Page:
Billed as High Tech Day and sponsored by the Technology Association of Georgia, the visits, luncheon, reception and two panel discussions were aimed at winning passage of tax breaks, an incentive to draw more private capital and even outright investment by the state’s pension fund.
The group won a partial victory in the afternoon when the Senate Retirement Committee voted unanimously in favor of Senate Bill 402 that allows the state’s pension to invest up to 5 percent in young companies. The teachers’ pension isn’t included in the bill.
Often, companies that start in Georgia wind up moving before they grow very large because out-of-state investors demand they be nearby for closer scrutiny, said Bill Marks, spokesman for the association. The goal is to get more Georgia-based capital so the startups can grow in place and hire Georgians, he said.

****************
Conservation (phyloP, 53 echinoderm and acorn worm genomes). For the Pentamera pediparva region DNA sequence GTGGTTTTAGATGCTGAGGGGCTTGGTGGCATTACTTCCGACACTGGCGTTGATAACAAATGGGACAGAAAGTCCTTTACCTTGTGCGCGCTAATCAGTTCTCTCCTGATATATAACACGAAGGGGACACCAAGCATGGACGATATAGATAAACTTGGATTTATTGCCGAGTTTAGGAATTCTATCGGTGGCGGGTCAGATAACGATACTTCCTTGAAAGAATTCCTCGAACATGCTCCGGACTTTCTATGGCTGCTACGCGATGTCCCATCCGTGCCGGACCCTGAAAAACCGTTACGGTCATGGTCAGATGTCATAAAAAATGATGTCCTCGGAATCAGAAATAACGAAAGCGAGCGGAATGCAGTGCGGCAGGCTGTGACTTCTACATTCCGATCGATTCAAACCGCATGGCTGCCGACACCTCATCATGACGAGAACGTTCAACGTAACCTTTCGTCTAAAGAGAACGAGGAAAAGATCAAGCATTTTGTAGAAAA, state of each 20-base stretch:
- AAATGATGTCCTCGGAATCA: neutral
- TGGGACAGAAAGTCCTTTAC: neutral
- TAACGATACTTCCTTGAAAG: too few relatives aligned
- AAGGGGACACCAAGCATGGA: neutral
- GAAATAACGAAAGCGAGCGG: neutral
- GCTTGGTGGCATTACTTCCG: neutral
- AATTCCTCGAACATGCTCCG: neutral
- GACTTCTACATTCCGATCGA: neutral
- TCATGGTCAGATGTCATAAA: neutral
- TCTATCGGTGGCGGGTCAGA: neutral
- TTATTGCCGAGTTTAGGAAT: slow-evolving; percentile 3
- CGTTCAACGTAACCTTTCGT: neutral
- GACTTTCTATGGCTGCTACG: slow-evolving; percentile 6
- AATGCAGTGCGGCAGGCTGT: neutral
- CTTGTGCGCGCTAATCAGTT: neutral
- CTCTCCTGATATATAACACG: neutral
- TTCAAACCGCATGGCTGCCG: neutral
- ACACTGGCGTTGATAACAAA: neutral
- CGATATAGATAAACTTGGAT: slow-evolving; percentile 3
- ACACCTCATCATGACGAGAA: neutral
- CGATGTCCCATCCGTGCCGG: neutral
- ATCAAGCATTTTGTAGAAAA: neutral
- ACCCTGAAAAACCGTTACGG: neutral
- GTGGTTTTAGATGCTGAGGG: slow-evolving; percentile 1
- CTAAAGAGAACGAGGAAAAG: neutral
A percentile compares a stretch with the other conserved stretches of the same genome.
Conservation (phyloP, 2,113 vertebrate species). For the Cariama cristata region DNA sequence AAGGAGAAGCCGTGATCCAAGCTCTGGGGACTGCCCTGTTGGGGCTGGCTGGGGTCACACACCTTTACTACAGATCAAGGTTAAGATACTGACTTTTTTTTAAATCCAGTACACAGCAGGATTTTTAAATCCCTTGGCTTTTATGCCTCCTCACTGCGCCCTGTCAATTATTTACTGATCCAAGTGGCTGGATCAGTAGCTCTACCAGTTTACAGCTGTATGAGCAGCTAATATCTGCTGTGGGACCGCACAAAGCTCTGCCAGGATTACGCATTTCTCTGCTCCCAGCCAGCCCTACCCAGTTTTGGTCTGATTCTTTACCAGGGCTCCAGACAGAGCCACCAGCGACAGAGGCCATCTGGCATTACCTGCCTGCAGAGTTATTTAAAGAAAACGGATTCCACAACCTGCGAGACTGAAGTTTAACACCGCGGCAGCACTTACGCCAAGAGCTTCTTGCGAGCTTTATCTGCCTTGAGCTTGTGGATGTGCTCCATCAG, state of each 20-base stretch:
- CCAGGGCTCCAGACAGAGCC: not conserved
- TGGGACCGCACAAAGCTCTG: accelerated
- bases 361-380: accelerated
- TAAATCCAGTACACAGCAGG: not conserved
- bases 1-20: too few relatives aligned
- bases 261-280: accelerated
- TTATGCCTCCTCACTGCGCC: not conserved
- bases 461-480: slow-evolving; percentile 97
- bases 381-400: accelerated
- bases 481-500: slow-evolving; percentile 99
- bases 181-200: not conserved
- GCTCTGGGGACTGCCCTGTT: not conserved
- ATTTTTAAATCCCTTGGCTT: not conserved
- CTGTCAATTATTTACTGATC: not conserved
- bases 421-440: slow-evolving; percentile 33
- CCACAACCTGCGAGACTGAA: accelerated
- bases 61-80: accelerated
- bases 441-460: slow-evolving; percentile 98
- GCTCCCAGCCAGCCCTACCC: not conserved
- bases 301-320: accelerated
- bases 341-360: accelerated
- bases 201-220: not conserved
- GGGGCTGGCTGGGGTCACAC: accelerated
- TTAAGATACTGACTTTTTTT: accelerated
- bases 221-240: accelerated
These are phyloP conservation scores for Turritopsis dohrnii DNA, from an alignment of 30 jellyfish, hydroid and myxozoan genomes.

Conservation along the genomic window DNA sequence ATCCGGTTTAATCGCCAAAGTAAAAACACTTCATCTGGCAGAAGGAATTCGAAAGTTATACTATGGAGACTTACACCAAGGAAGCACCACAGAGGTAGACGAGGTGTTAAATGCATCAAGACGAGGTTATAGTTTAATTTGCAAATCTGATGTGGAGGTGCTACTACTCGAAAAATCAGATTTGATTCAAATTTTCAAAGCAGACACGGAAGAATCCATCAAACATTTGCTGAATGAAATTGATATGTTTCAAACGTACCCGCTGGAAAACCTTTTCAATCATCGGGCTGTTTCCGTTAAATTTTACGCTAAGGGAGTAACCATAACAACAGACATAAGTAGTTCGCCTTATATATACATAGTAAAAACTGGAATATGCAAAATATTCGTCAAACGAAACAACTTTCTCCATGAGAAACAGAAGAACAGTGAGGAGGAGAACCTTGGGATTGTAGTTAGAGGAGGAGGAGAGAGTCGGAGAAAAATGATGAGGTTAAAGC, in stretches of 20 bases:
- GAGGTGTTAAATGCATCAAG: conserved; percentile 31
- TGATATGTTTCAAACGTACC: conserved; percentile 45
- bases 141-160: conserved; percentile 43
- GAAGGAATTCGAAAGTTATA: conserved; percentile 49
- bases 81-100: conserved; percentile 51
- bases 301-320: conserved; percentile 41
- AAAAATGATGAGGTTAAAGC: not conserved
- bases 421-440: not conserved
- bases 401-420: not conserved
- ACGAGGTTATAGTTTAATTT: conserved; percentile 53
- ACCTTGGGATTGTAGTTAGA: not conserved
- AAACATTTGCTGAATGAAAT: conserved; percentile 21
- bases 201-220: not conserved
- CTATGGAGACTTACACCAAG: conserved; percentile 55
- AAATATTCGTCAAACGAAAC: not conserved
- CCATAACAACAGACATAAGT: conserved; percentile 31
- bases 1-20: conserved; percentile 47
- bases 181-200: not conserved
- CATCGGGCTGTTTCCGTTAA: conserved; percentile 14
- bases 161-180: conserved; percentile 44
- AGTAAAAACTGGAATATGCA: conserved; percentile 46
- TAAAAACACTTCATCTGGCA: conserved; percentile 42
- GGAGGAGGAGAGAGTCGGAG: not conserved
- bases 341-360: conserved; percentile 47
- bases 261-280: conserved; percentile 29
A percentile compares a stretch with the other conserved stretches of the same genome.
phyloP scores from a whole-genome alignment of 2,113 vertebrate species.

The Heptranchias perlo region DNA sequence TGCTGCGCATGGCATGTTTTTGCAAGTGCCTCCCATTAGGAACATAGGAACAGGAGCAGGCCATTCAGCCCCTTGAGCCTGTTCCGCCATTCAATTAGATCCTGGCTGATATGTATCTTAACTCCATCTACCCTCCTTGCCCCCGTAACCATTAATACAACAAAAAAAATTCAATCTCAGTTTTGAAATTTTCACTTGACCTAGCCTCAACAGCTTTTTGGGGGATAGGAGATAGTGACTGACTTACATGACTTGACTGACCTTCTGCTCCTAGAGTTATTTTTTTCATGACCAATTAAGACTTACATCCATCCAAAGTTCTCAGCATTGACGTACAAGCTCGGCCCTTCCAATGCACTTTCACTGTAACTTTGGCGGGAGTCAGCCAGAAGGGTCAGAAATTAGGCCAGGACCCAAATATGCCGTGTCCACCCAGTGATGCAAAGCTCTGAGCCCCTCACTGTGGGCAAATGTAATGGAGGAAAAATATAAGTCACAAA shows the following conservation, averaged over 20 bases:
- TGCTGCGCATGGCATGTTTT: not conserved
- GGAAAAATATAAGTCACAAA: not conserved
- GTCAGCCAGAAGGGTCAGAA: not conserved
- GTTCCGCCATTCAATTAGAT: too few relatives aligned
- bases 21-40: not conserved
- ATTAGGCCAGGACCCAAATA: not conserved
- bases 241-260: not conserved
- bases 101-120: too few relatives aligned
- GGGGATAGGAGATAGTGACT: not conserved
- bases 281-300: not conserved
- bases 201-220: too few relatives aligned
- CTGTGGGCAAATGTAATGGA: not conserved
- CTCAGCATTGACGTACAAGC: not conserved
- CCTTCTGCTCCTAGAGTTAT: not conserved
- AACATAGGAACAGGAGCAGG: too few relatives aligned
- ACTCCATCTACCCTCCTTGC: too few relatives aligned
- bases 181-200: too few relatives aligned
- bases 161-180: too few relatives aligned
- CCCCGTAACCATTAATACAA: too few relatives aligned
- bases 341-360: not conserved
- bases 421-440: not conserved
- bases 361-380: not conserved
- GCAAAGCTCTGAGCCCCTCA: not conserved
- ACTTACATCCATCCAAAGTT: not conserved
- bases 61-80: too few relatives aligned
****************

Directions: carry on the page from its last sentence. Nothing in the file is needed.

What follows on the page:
One measure, the Digital Jobs Act, is due for introduction any day. It would grant tax breaks for companies equipping data centers, the clusters of f computer servicers by the hundreds that large companies require.
While the data centers rarely involve many jobs, they serve as a magnet for companies that do, such as NCR which cited the 50 data centers in Atlanta as one reason it moved its headquarters to Georgia.
“It supports the idea of broadband and fiber industry,” said Tino Mantella, president of the Technology Association.
The group is also pushing for creation of a study committee to draft additional legislation that will benefit the information-technology industry.
Sen. John Albers, R-Roswell, told a luncheon at the Capitol for corporate chief-information officers that such lobbying efforts are critical to getting favorable bills passed.
“You have to talk to use. You have to tell us what we need to do to stay competitive,” he said.